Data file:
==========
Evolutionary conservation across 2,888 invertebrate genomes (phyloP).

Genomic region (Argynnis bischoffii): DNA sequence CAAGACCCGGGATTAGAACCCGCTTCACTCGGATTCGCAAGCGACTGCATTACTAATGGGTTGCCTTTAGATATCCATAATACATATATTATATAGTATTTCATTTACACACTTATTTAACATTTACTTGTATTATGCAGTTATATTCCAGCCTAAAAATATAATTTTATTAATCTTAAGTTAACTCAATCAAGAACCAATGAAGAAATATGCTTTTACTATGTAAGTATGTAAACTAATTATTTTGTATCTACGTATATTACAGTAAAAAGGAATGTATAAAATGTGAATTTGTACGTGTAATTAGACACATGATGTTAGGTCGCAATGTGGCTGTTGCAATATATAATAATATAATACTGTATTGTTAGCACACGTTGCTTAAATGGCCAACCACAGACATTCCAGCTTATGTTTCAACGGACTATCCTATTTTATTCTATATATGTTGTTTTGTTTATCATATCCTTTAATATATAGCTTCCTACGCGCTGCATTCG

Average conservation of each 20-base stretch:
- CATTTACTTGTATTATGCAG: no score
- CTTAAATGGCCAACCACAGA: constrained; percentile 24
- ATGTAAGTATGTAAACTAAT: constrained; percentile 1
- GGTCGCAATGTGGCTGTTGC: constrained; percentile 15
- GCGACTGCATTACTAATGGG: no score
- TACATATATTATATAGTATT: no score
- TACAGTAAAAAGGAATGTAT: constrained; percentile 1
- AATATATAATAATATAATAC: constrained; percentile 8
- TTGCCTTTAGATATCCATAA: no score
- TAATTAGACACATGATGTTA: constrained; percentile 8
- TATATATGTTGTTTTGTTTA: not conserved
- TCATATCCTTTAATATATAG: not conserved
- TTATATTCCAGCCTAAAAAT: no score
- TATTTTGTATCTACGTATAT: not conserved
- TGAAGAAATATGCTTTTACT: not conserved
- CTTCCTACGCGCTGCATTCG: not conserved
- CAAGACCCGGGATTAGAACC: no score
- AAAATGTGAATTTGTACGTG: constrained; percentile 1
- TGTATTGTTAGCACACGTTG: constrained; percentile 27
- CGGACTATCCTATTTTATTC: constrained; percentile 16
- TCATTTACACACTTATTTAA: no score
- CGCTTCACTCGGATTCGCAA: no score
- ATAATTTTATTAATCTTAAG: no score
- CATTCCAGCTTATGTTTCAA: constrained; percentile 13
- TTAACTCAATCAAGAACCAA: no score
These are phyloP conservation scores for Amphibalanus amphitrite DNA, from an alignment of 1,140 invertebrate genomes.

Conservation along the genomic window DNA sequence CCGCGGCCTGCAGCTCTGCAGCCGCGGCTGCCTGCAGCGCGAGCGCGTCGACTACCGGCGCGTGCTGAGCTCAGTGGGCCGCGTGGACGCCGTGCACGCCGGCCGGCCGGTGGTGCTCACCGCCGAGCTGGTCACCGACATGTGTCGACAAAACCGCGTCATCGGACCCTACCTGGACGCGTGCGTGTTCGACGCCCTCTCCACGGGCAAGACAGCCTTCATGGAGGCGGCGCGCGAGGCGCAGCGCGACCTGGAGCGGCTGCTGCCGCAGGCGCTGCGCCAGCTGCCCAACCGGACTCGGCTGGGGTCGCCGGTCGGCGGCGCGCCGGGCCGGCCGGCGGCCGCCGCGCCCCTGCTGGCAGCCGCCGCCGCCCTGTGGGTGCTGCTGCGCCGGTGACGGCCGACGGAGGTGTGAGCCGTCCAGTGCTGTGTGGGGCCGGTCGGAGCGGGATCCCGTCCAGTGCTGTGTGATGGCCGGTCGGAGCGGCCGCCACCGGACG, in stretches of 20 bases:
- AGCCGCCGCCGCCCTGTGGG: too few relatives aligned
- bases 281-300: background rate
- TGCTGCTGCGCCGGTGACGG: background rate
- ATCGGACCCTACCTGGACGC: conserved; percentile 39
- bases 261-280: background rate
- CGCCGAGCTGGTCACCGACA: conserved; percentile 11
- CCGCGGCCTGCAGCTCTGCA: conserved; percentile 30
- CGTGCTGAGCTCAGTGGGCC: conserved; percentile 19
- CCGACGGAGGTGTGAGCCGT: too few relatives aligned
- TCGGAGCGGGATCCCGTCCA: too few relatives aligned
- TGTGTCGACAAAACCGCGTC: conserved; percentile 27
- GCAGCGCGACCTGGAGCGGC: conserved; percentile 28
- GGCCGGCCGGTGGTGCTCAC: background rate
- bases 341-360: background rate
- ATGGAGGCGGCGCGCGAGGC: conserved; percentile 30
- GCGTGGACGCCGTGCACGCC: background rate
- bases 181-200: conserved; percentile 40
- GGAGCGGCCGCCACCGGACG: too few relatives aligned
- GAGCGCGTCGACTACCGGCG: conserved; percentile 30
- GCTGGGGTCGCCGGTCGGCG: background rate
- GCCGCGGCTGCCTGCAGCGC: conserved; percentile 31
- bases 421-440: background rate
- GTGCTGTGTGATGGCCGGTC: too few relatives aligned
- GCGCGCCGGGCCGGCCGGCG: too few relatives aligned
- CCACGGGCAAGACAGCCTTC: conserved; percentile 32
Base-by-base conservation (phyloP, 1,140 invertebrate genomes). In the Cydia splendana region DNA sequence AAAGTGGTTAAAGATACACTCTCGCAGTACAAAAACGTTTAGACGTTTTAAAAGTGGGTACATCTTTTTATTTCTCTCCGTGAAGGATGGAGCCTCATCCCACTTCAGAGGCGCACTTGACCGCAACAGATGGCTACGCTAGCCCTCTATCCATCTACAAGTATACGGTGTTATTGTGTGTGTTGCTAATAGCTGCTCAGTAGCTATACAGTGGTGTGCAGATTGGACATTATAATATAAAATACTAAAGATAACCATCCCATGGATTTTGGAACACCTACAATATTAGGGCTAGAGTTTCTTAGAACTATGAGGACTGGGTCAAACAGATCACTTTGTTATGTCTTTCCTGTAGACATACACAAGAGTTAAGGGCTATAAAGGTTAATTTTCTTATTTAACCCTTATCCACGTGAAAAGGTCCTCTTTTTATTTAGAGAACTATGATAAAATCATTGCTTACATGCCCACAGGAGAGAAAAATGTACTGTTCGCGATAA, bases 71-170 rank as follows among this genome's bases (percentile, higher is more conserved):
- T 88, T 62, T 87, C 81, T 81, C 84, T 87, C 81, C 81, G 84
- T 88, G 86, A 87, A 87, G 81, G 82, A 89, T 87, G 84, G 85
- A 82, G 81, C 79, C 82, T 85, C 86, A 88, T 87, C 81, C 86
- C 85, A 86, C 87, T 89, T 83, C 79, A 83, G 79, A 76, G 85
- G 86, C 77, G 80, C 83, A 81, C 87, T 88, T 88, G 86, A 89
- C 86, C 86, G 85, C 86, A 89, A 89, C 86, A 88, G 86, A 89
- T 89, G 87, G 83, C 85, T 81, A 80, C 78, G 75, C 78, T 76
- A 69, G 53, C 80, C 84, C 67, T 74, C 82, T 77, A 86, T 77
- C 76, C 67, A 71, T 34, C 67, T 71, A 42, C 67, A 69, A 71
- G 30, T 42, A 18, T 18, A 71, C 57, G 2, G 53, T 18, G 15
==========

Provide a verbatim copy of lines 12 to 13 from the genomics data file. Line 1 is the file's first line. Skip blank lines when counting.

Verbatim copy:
- TTGCCTTTAGATATCCATAA: no score
- TAATTAGACACATGATGTTA: constrained; percentile 8